General info
Summary

Data about the condition

Lumbar disc herniation is a condition with bipolar symptoms, which in most cases is pathognomonic for diagnosis, especially when the evolution is associated with periodicity, progressiveness and symptomatic variability; repeated low back pain, which may be associated with signs neurological and different mental reactions of the patient to pain.

Disc herniations are classified according to the direction of travel:

  1. Anterior disc herniation: rare, stopped by the anterior common longitudinal ligament , has no clinical expression, but may be the basis for the development of a future anterior osteophyte on the vertebral body.
  2. Lateral disc herniation: without clinical resonance at the lumbar level, unlike the cervical spine, where a compression of the vertebral artery or on a cervical root occurs.
  3. Posterior disc herniation: responsible for the production of algal functional symptoms such as root compresses.

Symptoms

Detection of solitary nerve injury caused by compression of the herniated disc in the lumbar spine:

  • L1 nerve – pain and sensory loss are common in the groin region. Weakness of the hip flexion is rare and no stretching reflex is affected.
  • L2-L3-L4 nerves – back pain radiating to the front thigh and lower leg; sensory loss of the anterior thigh and sometimes of the medial lower leg; weakness of hip flexion and adduction, weakness of knee extension decreased patellar reflex.
  • L5 nerve – radiates in the buttocks, in the lateral thigh, lateral leg and dorsal leg, thumb; sensory loss in the side leg, back of the foot, the space between the first and second toe; weakness in hip abduction, knee flexion, dorsiflexion of the foot, extension and flexion of the toes, inversion of the foot and eversion; decreased semitendinosus / semimembranosus reflex.
  • S1 nerve – radiates to the lateral or posterior thigh, hind leg, lateral or plantar leg; sensory losses in the hind leg, lateral or plantar; weakness in the extension of the hip, knee flexion, plantar flexion of the foot; Achilles tendon; the median, perineal and perianal region; weakness may be minimal, with urinary and fecal incontinence, as well as sexual dysfunction.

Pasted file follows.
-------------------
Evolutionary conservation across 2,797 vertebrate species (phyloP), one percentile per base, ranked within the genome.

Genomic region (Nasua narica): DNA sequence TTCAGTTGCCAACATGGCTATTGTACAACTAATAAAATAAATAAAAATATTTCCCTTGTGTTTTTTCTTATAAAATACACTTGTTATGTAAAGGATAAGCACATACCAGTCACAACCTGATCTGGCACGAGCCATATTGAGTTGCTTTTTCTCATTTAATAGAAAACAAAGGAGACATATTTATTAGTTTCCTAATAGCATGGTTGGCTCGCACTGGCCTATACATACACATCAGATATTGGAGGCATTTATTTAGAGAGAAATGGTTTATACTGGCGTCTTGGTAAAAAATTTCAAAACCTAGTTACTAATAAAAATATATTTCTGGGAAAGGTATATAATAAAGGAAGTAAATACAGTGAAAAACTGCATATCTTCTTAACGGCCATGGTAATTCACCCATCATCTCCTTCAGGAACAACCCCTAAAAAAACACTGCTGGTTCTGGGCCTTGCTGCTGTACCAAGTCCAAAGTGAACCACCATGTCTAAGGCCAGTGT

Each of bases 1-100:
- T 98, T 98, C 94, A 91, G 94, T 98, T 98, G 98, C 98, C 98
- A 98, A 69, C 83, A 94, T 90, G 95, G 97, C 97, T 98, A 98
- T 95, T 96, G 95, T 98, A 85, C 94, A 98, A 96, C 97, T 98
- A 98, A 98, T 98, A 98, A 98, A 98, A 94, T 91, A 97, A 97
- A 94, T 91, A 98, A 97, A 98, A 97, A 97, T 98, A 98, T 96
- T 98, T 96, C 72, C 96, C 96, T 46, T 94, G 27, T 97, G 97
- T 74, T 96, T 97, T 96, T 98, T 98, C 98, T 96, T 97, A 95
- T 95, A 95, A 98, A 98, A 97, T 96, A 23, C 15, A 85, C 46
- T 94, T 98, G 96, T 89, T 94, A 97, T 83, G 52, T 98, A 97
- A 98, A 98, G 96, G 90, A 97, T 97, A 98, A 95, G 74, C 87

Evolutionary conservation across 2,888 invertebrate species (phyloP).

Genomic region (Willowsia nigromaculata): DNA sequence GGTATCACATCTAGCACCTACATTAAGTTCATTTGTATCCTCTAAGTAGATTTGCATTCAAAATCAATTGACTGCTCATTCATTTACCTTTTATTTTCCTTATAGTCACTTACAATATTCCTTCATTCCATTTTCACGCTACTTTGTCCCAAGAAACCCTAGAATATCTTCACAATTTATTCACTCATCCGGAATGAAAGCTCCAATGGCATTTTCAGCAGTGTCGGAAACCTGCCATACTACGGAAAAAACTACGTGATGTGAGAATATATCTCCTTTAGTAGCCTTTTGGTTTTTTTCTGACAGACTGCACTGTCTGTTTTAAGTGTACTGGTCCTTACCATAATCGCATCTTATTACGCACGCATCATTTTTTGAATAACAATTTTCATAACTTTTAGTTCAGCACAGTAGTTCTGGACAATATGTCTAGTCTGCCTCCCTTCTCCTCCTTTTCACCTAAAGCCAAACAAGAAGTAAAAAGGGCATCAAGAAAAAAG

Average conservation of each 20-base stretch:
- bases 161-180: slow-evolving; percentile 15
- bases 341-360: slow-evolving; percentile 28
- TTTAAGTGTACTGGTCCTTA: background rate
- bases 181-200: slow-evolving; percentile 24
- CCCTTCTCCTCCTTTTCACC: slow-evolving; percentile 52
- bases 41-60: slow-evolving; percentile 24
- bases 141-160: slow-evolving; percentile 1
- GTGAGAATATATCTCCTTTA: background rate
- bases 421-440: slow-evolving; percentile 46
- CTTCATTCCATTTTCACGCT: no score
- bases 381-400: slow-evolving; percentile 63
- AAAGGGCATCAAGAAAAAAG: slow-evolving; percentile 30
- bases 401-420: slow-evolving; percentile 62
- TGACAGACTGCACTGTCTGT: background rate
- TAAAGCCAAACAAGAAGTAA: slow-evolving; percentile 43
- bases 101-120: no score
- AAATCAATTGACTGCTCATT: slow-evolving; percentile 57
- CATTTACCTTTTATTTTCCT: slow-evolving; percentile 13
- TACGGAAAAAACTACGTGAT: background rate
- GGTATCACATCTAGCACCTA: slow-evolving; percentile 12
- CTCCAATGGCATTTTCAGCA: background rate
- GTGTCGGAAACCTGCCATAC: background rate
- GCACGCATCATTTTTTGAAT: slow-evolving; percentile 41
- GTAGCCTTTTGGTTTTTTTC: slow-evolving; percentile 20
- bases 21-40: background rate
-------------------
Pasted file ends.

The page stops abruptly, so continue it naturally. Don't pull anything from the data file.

• S2-S4 nerves – sacral or gluteal pain radiating to the posterior aspect of the leg or perineum; sensory deficit on the region of the medial buttock and perineum.

Causes

  • The most common cause of disc herniation is a degenerative process in which as the person gets older, the nucleus pulposus becomes less hydrated and weakens. This process will lead to a progressive disc herniation that can cause symptoms.
  • The second most common cause of a herniated disc is trauma.
  • Other causes include connective tissue disorders and congenital disorders, such as short pedicles.

Treatment

  • Medication treatment (Muscle relaxant, Anticonvulsant, Anti-inflammatory drugs);
  • Physiotherapy-If the pain does not subside in a few weeks, your doctor may recommend physiotherapy. The specialist can recommend positions and exercises designed to minimize pain in the herniated disc;
  • Surgery;
  • Physical Therapy;

Kinetotherapeutic objectives

  • Fighting pain;
  • Improving mobility;
  • Muscle rebalancing;
  • Muscle toning.

The recovery program

Breathing exercise – from supine position the patient puts one hand on the chest and the other on the abdomen, trying to breathe abdominally so that the hand on the abdomen moves. This exercise is done to raise awareness and relax the lumbar spine muscles during expiration.

Note: Take 5 deep breaths / 3 sets

Exercițiu de respirație

Dorsiflexion – from the same position with a bent knee, and with the extended one the patient performs left / right dorsiflexion.

Note: repeat the movement 10 times / 2 sets

Combination of dorsiflexion with plantar flexion – from the same position with the knees outstretched, the patient alternates dorsiflexion with plantar flexion for an ankle play.